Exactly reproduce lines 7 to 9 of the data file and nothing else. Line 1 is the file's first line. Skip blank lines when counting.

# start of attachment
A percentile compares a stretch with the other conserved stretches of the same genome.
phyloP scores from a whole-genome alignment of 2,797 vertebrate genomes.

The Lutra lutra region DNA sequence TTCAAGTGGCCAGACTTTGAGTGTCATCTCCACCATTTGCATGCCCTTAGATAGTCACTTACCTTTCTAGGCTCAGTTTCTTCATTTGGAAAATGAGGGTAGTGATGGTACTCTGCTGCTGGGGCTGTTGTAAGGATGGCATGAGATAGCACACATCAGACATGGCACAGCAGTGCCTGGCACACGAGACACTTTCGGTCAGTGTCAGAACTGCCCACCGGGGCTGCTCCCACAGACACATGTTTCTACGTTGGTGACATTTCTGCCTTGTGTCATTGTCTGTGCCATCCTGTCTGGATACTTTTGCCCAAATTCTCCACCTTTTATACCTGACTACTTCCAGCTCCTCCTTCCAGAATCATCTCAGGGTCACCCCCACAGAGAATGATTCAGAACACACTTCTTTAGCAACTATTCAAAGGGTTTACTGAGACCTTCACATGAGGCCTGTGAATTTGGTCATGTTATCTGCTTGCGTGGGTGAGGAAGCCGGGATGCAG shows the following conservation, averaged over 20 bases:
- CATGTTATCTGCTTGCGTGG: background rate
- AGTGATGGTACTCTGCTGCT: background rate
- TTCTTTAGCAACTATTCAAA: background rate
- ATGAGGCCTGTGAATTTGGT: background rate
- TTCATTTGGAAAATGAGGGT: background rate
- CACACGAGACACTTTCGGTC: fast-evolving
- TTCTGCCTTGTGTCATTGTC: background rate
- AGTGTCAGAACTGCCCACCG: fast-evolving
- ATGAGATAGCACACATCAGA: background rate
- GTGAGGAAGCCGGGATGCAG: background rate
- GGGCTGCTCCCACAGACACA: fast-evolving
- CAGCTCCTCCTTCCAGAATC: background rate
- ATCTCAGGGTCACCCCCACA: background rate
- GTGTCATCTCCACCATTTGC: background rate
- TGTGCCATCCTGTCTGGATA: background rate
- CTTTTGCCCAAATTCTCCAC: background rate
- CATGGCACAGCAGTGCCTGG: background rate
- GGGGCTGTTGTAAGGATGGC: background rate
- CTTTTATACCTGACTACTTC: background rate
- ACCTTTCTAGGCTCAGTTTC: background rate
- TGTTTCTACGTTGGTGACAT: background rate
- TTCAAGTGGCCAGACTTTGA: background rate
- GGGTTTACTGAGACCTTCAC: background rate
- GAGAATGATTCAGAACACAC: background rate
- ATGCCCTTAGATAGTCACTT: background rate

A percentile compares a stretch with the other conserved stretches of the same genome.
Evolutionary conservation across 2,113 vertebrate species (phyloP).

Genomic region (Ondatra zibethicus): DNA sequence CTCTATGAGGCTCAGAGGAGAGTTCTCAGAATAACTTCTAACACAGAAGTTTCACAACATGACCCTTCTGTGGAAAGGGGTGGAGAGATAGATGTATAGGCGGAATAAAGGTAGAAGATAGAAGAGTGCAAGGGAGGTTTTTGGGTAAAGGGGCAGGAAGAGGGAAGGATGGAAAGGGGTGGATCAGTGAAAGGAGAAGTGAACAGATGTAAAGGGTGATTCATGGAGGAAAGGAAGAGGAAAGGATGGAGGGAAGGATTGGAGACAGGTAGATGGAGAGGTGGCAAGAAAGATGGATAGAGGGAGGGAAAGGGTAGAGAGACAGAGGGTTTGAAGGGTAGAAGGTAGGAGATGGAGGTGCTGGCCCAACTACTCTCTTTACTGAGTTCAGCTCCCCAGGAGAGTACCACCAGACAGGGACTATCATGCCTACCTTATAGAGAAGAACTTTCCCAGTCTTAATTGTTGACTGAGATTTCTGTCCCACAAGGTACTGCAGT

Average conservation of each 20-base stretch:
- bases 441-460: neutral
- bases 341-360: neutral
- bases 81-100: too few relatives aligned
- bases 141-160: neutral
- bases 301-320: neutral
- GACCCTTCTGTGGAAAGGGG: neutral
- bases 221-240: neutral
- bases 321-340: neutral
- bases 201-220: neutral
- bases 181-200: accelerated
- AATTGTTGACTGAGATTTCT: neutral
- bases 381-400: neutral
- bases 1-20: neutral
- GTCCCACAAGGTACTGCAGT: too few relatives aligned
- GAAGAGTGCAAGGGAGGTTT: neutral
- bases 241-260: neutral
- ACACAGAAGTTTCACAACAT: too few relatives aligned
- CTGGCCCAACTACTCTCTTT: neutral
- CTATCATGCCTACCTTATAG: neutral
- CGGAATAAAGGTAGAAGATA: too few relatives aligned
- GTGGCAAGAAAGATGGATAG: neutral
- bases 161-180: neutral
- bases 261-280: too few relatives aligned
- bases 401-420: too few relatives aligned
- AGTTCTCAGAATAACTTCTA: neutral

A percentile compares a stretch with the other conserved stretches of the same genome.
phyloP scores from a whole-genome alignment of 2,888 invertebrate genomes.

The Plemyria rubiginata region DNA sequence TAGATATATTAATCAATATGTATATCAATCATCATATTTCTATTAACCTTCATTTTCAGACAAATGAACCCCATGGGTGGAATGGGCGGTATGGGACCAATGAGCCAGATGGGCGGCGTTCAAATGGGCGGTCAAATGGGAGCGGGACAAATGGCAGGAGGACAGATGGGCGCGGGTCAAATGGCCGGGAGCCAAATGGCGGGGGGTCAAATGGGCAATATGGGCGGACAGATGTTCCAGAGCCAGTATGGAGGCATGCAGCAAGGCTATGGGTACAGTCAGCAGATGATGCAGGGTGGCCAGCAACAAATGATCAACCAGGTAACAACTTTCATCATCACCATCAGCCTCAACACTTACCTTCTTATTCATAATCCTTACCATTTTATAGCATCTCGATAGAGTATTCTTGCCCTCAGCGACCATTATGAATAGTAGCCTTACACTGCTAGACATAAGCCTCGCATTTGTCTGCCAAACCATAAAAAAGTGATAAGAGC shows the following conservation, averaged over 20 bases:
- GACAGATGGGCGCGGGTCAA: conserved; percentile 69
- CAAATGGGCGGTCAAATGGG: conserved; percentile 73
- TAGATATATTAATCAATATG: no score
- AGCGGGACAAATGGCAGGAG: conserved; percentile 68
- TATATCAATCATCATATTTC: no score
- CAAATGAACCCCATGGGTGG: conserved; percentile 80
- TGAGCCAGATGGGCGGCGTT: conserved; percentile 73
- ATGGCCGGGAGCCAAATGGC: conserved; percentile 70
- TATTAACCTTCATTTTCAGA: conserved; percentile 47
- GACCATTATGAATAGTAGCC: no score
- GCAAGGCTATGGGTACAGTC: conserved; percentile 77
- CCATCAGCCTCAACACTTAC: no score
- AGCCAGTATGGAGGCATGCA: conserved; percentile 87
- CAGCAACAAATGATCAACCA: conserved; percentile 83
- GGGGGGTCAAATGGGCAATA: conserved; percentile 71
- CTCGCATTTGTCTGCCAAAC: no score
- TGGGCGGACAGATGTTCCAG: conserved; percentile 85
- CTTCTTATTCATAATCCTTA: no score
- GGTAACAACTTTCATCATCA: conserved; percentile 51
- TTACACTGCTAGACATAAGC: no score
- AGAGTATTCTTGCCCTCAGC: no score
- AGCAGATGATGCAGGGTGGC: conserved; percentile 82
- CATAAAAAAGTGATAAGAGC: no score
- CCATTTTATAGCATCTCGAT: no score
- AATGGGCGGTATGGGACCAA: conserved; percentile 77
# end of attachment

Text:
- ATGAGGCCTGTGAATTTGGT: background rate
- TTCATTTGGAAAATGAGGGT: background rate
- CACACGAGACACTTTCGGTC: fast-evolving